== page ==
• 7

      says

      Erinn, try using Dr. Bronner’s one time and let me know what you think! If I had a food processor I would totally mix it up in that think. I bet the consistency is a lot better than mine!

      • 8

        Erinn says

        I kept meaning to come back to this post, but forgetting… Until today! :-D

        We had a few bars of Fels Naptha left, so to use up the remaining soap, I decided to make a half-and-half batch (a double batch of the other ingredients with two bars or soap) using one bar of FN and one of Dr. Bronner’s. Even just half Dr. Bronner’s makes such a difference. The smell is nicer, and while the clothes don’t seem any cleaner (they were getting just as clean with only FN in the mix), I think they feel softer when they come out of the dryer (we don’t use dryer sheets of fabric softener).

        Next batch is going to have no Fels Naptha. (-:

  4. 10

    Amy Dearie says

    So where do you purchase Dr. Bronners soaps? I used the Fels soap because all the bar soaps at Walmart seemed to be filled with things i assumed were not good for clothes {only skin, i.e. moisturizers or deodorants}. But the scent is *not* my fave, I will definitely agree! Next time I hope to try one of these scents!

    • 11

      says

      Amy, I’d try Chamberlin’s Natural Food Store in Lakeland. Publix might have it too. Actually, I’m pretty sure Publix might have it because they sell Dr. Bronner’s other soap products (atleast at my Publix).

    • 13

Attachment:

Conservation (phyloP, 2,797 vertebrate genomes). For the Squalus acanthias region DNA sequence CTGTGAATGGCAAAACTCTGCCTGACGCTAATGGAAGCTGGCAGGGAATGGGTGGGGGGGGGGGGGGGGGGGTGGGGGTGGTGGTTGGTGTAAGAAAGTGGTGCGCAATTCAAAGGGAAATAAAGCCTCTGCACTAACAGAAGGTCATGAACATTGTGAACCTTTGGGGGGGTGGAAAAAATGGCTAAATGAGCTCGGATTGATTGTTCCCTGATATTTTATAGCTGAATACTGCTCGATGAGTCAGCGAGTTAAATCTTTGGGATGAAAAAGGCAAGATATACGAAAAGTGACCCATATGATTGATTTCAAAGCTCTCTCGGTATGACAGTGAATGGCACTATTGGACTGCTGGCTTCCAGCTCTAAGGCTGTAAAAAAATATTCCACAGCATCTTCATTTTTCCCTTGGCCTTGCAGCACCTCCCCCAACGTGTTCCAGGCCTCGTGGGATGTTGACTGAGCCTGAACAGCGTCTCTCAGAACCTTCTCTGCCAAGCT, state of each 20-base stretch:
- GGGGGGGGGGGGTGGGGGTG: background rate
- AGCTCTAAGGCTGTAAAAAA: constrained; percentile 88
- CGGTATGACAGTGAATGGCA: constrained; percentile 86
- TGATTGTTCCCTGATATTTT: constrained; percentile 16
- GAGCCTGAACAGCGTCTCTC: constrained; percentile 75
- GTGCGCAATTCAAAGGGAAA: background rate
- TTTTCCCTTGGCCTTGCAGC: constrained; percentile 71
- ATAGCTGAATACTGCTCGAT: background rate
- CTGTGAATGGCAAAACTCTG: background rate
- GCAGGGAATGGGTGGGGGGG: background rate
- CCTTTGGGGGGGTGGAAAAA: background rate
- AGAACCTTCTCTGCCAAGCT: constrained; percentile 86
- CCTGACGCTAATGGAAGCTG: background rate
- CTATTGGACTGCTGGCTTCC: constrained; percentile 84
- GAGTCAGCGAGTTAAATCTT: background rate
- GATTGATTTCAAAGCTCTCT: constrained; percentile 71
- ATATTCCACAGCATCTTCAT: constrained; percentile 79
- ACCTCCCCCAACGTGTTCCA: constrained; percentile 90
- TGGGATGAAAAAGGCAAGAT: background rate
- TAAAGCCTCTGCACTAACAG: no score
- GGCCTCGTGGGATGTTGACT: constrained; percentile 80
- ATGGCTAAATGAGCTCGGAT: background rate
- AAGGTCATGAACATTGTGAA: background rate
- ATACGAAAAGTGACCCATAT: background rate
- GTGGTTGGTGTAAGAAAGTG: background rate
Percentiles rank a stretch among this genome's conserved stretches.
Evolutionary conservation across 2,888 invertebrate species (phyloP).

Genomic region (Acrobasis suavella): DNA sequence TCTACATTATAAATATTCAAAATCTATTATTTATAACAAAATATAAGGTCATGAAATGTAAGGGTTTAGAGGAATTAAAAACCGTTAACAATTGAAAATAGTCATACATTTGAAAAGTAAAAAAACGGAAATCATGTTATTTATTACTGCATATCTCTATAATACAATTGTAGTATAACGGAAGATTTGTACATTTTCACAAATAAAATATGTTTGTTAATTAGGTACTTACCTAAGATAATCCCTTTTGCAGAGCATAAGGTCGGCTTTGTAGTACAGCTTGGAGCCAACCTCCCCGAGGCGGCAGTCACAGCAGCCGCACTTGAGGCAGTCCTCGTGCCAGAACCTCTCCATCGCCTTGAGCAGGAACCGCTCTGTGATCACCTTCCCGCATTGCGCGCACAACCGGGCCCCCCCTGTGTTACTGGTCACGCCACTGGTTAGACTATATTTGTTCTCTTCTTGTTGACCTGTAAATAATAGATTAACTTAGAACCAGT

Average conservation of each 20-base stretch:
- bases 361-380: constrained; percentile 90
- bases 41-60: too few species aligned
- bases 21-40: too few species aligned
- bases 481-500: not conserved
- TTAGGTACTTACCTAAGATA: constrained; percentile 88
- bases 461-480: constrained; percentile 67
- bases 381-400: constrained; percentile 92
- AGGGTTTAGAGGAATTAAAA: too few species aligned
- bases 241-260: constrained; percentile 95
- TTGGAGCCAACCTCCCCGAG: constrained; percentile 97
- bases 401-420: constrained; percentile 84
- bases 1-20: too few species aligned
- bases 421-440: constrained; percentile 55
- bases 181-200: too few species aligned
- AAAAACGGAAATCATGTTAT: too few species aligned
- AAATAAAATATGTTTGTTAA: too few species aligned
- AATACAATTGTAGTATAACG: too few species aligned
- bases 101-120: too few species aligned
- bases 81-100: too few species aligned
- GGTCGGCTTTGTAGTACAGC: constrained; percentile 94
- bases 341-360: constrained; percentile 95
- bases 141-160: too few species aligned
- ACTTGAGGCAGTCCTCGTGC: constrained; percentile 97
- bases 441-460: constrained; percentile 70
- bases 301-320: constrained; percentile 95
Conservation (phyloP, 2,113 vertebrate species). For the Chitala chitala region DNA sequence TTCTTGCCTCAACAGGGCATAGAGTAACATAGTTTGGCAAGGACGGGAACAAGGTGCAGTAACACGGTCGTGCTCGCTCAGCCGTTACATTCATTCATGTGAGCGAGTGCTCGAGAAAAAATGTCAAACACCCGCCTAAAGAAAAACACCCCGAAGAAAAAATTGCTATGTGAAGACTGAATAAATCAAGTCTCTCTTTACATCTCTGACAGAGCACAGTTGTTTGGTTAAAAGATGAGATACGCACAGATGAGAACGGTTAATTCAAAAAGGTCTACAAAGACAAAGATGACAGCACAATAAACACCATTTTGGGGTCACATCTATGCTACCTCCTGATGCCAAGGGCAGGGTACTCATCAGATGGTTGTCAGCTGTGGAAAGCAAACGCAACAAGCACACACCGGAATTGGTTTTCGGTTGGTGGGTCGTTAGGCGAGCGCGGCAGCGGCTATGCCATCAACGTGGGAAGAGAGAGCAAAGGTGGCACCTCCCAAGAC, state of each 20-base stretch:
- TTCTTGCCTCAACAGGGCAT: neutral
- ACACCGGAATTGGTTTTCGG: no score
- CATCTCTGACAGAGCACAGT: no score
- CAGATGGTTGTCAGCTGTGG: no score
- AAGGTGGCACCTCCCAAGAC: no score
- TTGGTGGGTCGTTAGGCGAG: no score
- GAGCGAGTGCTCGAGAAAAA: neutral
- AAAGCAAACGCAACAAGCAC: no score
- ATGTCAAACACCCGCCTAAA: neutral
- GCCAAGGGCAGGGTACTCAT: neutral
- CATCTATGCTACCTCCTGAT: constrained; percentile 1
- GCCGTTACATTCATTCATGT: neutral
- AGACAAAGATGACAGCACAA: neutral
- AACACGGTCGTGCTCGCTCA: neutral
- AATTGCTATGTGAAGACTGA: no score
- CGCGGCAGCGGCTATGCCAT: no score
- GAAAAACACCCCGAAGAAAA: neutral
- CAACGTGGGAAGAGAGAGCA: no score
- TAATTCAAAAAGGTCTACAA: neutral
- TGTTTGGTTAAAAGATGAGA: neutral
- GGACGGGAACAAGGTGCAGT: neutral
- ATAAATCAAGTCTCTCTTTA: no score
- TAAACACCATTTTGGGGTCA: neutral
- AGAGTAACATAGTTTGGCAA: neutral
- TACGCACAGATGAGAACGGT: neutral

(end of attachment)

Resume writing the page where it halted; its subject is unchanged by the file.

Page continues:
Kareena says

      I recently made dishwasher detergent and used 20 ounces of borax, 20 ounces of baking soda, and 9 ounces of kosher salt. We have hard water, too, and a [blush] very dirty dishwasher, judging by the scale problem. I also fill the reservoir with white vinegar.Prior to running out of dishwasher powder and making my own batch, I had been using the Whole Foods dishwasher powder, which is pretty inexpensive and seems to be comprised of just these ingredients, plus some scent and a couple of other water softeners/conditioners.

  5. 14

    Les says

    I’m interested to try the laundry detergent at home. Did you know Dr. Bronner’s has a baby-mild soap that is available in liquid, bar form, and a pump-top bottle? Might be especially nice to use the baby-mild scent for the laundry detergent recipe, as it is unscented.

  6. 18

    Kate says

    I use this strictly with cold water (oil is too expensive) and it works wonderfully! The felsnapa smell makes me sick, so we use dr. Bronners it ivory (ivory stinks too)! Now that I’m 6 months pregnant I’m making a batch with the baby soap:) I do however make this in liquid form since we use cold water, makes it a bit easier!

  7. 21

    says

    Emanuel H. Bronner was the maker of Dr. Bronner’s castile soap, a concentrated liquid notable for the vast amount of lather produced from a few drops and the vast amount of tiny text on its packaging. Bronner, whose parents were killed in the Holocaust, promoted a belief in the goodness and unity of humanity. All Dr. Bronner’s classic liquid & bar soaps are not only certified under the USDA National Organic Program, but also certified Fair Trade! In addition, they offer a range of high-quality organic and fair trade personal care products, from lotions to shaving gels – all certified under the same USDA program that certifies organic foods.